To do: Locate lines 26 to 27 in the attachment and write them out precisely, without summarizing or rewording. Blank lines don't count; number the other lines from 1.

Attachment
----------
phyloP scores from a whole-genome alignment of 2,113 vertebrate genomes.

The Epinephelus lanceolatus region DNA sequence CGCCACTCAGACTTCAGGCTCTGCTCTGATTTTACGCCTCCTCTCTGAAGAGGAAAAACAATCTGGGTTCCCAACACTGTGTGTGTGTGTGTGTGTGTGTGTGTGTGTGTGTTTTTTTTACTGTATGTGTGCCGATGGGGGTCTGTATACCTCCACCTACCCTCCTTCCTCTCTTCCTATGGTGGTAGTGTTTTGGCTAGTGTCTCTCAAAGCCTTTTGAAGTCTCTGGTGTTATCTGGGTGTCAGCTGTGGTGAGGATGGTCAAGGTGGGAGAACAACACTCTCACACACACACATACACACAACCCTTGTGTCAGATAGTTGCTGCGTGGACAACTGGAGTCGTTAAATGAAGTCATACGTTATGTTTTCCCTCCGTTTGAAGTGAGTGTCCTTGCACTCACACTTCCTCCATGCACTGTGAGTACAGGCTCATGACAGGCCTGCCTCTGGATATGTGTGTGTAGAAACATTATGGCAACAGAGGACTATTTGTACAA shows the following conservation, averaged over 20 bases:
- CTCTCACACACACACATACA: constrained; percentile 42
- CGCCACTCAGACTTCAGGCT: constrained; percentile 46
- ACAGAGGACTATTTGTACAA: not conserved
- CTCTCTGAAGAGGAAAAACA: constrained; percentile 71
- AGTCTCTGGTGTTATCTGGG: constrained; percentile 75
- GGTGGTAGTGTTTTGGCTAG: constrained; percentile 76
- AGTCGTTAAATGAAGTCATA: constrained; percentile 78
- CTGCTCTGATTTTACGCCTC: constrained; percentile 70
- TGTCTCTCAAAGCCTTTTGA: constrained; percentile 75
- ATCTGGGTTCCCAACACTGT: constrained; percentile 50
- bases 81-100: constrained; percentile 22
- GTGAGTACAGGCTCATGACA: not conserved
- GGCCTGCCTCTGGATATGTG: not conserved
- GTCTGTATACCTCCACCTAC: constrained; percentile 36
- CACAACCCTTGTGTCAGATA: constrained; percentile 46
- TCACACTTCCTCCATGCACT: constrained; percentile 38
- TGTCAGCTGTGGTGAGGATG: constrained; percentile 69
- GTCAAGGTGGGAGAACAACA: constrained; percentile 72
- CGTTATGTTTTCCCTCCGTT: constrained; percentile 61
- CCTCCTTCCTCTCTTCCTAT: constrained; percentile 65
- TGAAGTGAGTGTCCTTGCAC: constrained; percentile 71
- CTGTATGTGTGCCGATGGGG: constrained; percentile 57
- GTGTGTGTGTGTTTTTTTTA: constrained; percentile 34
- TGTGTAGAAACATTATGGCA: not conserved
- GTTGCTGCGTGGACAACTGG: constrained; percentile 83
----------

- TGTGTAGAAACATTATGGCA: not conserved
- GTTGCTGCGTGGACAACTGG: constrained; percentile 83